Identifying stability of polymerase in master mixes used in PCR and repair possibilities for the degraded reagents
More details
Hide details
Department of Biochemistry, Faculty of Biology and Biotechnology, University of Warmia and Mazury in Olsztyn, Poland
Submission date: 2014-05-02
Acceptance date: 2014-07-17
Online publication date: 2014-08-15
Publication date: 2020-04-06
Corresponding author
Anna Cieślińska   

Department of Biochemistry, Faculty of Biology and Biotechnology, University of Warmia and Mazury in Olsztyn, Oczapowskiego 1A, 10-719 Olsztyn, Poland. Tel.: +48 895233763/0694238064.
Pol. Ann. Med. 2014;21(2):82-85
The component of commercial available master mix most sensitive to unfavorable conditions is a polymerase. Available commercial polymerase chain reaction (PCR) master mixes are generally recommended for storage at –20°C, otherwise they may lose their activity.

The aim of the experiment was to verify if storing mixes in adverse and extreme conditions may influence the quality of a PCR product. In the second phase of the research, it was to indicate if inactive PCR reagents that have lost their activity, may recover their enzymatic properties.

Material and methods:
Five different commercially available master mixes were incubated in unfavorable conditions. After the PCR, an electrophoresis was carried out and the obtained product was an evidence of a proper PCR reaction.

Results and discussion:
Total degradation of mixes was caused by their incubation at room temperature for 28 days and incubation at 100°C for 60 minutes. Addition of polymerases to the degraded mixes (incubation at room temperature for 28 days) resulted in a regeneration of all of five mixes. In the case of polymerases incubated at 1008C for 60 minutes, regeneration was effective only in two of the five mixes.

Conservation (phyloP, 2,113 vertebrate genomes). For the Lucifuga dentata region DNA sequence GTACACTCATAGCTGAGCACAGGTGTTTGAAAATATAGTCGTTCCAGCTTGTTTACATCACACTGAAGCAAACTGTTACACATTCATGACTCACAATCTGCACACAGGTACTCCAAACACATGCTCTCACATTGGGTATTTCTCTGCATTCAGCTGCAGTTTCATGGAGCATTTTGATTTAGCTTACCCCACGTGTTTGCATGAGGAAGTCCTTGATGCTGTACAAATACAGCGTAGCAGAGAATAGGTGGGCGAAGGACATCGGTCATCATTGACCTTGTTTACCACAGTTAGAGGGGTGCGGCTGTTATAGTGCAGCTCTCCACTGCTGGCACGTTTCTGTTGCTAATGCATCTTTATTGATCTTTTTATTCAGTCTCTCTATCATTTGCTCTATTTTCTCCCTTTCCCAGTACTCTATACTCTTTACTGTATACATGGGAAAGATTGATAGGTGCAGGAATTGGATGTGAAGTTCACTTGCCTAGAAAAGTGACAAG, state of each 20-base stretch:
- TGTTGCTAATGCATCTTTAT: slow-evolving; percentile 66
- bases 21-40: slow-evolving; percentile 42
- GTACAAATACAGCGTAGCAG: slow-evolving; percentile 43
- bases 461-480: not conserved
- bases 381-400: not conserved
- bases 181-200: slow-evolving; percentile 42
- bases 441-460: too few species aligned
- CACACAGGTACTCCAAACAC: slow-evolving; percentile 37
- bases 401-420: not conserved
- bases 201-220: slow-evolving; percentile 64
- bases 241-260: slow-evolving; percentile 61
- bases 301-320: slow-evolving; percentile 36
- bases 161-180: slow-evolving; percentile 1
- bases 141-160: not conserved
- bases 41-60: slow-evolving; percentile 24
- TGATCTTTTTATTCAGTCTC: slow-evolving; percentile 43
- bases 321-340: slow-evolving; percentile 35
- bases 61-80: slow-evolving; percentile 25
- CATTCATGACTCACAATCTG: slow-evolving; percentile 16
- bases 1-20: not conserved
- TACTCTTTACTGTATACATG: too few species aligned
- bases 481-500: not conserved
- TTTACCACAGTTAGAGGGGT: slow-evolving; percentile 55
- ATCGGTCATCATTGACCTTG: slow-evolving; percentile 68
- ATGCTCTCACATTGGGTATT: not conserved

Our research confirms that PCR master mix is characterized by high resistance to varied conditions as well as in some cases can be repaired after degradation.

On behalf of all authors, the corresponding author states that there is no conflict of interest.
Kong H, Kucera RB, Jack WE. Characterization of a DNA polymerase from the hyperthermophile archaea Thermococcus litoralis. J Biol Chem. 1993;268(3):1965–1975.
Mullis KB. The unusual origin of the polymerase chain reaction. Sci Am. 1990;262:56–61. 64–65.
Ralser M, Querfurth R, Warnatz HJ, Lehrach H, Yaspo M-L, Krobitsch S. An efficient and economic enhancer mix for PCR. Biochem Biophys Res Commun. 2006;347:747–751.
Chien A, Edgar DB, Trela JM. Deoxyribonucleic acid polymerase from the extreme thermophile Thermus aquaticus. J Bacteriol. 1976;127:1550–1557.
Deepthi KY, Ramesh M. Cloning, isolation, and characterization of Taq DNA polymerase using pET expression system. Int J Life Sci Pharma Rev. 2013;2(1):267–283.
Lawyer FC, Stoffel S, Saiki RK, Myambo K, Drummond R, Gelfand DH. Isolation, characterization, and expression in Escherichia coli of the DNA polymerase gene from Thermus aquaticus. J Biol Chem. 1989;264(11):6427–6437.
Mishra N, Kumar A. Cloning and characterization of isolated Taq DNA polymerase gene from phage. Bioscan Int Q J Life Sci. 2010;5(1):07–11.
Kim Y, Eom SH, Wang J, Lee D-S, Won Suh S, Steitz TA. Crystal structure of Thermus aquaticus DNA polymerase. Nature. 2002;376:612–616.
Eom SH, Wang J, Steitz JTA. Structure of Taq polymerase with DNA at the polymerase active site. Nature. 1996;382:278–281.
Gibbs MD, Reeves RA, Mandelman D, Mi Q, Lee J, Bergquist PL. Molecular diversity and catalytic activity of Thermus DNA polymerases. Extremophiles. 2009;13:817–826.
Kornberg A, Baker TA. DNA replication. 2nd ed. New York: WH Freeman and Company; 1992.
Villbrandt B, Sagner G, Schomburg D. Investigations on the thermostability and function of truncated Thermus aquaticus DNA polymerase fragments. Protein Eng. 1997;10(11):1281–1288.
Eisenthal R, Peterson ME, Daniel RM, Danson MJ. The thermal behaviour of enzyme activity: implications for biotechnology. Trends Biotechnol. 2006;24(7):289–292.
Summit M, Scott B, Nielson K, Mathur E, Baross J. Pressure enhances thermal stability of DNA polymerase from three thermophilic organisms. Extremophiles. 1998;2(3):339–345.
Journals System - logo
Scroll to top